Important booking information:

Booking is essential through the Staff Development website.

The link should be now be working correctly however if you have not received a reminder from Staff Development prior to the event please feel free to also email Dianne Goodman direct.

If you have already booked on to this session please note:

As you may be aware Staff Development encountered some problems with their main booking site around Oct – Nov 2012. So if you have previously booked onto this Networking session we recommend you email Dianne Goodman to check your name is on our current list.

Dr Maharaj Vijay Reddy to assess the impact of the Japanese Tohoku Tsunami

Congratulations to Dr Maharaj Vijay Reddy from the School of Tourism who has received a small grant from the Great Britain Sasakawa Foundation (GBSF) London for his pilot research on the impact of the Tohoku Pacific Tsunami.

The Tohoku Pacific earthquake (8.9 magnitude) and the tsunami that followed have had catastrophic impacts on Japan creating economic, nuclear and humanitarian crises in 2011. It has made detrimental impacts on the infrastructure, economy, environment, society and culture of North Eastern Japan. The forthcoming pilot project by Dr Reddy aims to explore the nature of the impact on the tourism industry of the North East Japan, identify local collaboration and the priorities for future in-depth research to benefit the socio-economic revival of the tourism dependent communities and local businesses in North East Japan.

Dr Reddy commented ‘the small grant from the Great Britain Sasakawa Foundation will hugely help me to investigate the Japanese tsunami impacts on tourism and develop local collaboration with researchers in Japan for in-depth research’. Dr Reddy is a member of BU’s Grants Academy and is an expert working on natural disasters. He has successfully conducted larger projects for international agencies including UNESCO HQ Paris on the 2004 Asian tsunami, the worst natural disaster in the recent history.

RCUK success rates published! Exciting news!

RCUK logoLast week the Research Councils published their success rates for the period April 2011 to March 2012. The key message seems to be that demand management measures are working; most Councils have seem a decline in the number of applications and a rise in success rates, despite a decrease in the amount of funding allocated.

Demand management, the term given to the steps taken by RCUK and the Research Councils to reduce the amount of applications they receive, now features in the plans of all of the Research Councils. This is because the Research Councils are receiving more applications that they are able to support and research institutions currently submit more applications than are likely to be funded. The costs of administering such large quantities of applications is a huge burden for the Research Councils and reduces the amount of money available to fund research. Large quantities of applications also place a heavy burden on the peer reviewers, thus increasing the risk that the quality of decision-making could be compromised. RCUK note that “there are some proposals submitted which have little or no chance of success” and that steps should be taken at both applicant and institution level to pre-sift these proposals prior to submission, therefore reducing the volume of applications submitted to Research Councils.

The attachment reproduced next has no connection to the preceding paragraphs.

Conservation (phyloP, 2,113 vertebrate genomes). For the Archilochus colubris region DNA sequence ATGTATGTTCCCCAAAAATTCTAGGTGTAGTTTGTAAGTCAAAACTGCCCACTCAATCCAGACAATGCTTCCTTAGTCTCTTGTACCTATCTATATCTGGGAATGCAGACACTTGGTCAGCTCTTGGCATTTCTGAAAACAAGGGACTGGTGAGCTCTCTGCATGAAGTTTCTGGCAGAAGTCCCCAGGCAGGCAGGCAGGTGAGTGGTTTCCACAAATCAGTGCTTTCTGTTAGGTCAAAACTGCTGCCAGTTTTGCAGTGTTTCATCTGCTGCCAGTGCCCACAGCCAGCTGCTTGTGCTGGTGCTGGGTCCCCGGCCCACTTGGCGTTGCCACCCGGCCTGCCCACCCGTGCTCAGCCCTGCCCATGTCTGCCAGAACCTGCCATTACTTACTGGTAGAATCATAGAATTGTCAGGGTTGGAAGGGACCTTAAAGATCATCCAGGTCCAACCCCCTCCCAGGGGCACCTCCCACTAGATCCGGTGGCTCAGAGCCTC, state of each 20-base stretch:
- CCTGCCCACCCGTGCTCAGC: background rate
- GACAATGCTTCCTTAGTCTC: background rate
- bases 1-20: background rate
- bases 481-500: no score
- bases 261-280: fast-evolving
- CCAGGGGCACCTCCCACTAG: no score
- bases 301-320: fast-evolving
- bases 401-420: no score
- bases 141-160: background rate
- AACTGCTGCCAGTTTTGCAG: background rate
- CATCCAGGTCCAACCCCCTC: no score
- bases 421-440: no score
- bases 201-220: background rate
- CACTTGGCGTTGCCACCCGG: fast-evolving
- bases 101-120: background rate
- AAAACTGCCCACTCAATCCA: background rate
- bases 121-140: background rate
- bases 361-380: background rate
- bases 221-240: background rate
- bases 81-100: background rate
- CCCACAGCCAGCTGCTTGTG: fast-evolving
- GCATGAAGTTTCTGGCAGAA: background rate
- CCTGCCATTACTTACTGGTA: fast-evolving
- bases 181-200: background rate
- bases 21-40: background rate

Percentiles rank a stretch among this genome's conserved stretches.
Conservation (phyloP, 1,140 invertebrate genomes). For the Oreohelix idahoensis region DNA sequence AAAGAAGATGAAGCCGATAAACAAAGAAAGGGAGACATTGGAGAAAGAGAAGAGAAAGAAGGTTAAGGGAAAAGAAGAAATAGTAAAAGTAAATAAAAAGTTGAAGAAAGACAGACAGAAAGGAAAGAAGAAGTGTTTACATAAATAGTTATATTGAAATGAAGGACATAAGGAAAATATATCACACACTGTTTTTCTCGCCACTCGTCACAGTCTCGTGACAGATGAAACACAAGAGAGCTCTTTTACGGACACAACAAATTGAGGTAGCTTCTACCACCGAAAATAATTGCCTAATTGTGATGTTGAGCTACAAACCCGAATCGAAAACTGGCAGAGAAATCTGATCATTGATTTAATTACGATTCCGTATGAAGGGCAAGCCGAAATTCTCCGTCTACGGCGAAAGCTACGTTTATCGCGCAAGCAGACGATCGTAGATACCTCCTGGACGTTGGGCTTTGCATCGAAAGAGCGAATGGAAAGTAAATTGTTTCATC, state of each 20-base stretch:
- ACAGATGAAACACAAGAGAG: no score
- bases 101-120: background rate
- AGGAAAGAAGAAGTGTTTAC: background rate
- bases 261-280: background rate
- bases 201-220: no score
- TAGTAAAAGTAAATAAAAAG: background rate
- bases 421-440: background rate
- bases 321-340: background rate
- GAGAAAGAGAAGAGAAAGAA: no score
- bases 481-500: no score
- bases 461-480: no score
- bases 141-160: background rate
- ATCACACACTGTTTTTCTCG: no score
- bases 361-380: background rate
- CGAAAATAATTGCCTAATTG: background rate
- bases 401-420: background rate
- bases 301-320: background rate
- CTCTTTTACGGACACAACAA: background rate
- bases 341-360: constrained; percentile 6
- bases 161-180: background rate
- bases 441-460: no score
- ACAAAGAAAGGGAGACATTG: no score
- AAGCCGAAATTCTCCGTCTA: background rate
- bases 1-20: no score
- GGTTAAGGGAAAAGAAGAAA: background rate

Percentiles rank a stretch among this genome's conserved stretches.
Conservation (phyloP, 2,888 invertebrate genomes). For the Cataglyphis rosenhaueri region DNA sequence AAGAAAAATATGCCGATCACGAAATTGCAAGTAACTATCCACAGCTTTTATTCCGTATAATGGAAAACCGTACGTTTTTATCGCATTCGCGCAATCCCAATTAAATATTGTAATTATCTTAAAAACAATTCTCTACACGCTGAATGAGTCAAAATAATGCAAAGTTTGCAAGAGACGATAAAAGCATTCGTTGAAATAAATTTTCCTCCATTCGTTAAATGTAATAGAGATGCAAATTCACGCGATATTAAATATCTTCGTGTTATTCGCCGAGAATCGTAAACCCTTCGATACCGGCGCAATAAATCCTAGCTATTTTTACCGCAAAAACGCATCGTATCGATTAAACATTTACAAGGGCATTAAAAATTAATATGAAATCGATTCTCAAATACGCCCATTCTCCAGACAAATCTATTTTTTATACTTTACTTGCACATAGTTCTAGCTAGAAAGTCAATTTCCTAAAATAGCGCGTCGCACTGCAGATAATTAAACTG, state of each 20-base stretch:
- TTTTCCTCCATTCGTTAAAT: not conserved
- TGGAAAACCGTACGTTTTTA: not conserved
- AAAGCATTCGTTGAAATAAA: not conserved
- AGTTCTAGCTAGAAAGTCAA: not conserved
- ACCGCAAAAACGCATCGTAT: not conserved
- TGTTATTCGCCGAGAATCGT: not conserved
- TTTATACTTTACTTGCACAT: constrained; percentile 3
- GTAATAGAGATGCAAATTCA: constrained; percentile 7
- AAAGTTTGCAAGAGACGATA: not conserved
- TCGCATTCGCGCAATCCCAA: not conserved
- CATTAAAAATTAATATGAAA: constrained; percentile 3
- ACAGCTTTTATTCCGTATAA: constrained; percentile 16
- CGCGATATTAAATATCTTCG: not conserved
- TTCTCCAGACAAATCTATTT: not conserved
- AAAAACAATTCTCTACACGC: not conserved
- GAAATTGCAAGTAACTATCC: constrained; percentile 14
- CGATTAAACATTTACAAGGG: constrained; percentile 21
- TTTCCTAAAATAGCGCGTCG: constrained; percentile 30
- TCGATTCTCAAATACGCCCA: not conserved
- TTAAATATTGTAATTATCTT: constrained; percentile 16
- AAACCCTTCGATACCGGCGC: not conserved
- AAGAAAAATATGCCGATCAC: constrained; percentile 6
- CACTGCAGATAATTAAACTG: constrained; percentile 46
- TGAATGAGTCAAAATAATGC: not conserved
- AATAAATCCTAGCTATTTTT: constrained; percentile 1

Read more about the demand management measures that the Research Councils have put in place here: Demand Management

The table on the right shows the success rates over the past three years for the four main Research Councils to which BU makes applications – AHRC, EPSRC, ESRC and NERC. For all Councils, bar the ESRC, the success rate has increased year on year although it is worth noting that the ESRC claim that since they started requiring institutions to sift applications prior to submission (June 2011) it has recorded an overall success rate of 24%. We will have to wait until the 2012-13 success rates are published to see if this trend follows through into the statistics for the year, but the early signs are promising.

In 2010-11 BU’s success rate with Research Councils was 0%, despite 16 applications being submitted. This year we have submitted less applications (10) and our success rate has increased to 10% – which is excellent news! The successful application was written with advice and guidance from Dr Martin Pickard who facilitates our Grants Academy workshops. Whilst there are many reasons why grants are awarded this is a good sign that the advice given during these workshops and on individual proposals is beneficial and can help make your proposal a success. BU has had more grants awarded from the Research Councils over the past year, however the stats only show against the lead institution so successful bids where BU is the collaborating institution are not shown against BU in the data.

The key message here is to spend time writing and refining fewer applications, making use of the support available (such as the internal peer review and the Grants Academy), and making sure your applications are of as high a quality as possible prior to submission.

BU is especially keen to reduce the number of bids submitted to Research Councils whilst significantly increasing the quality of those which are submitted. BU initiatives, such as the internal peer review scheme (RPRS) and the Grants Academy, have been specifically established to support academics to design, write and structure competitive, fundable research proposals and to maximise their chances of being awarded funding. It is excellent to see that these initiatives are so popular amongst academic colleagues and I would encourage you to make use of the support available.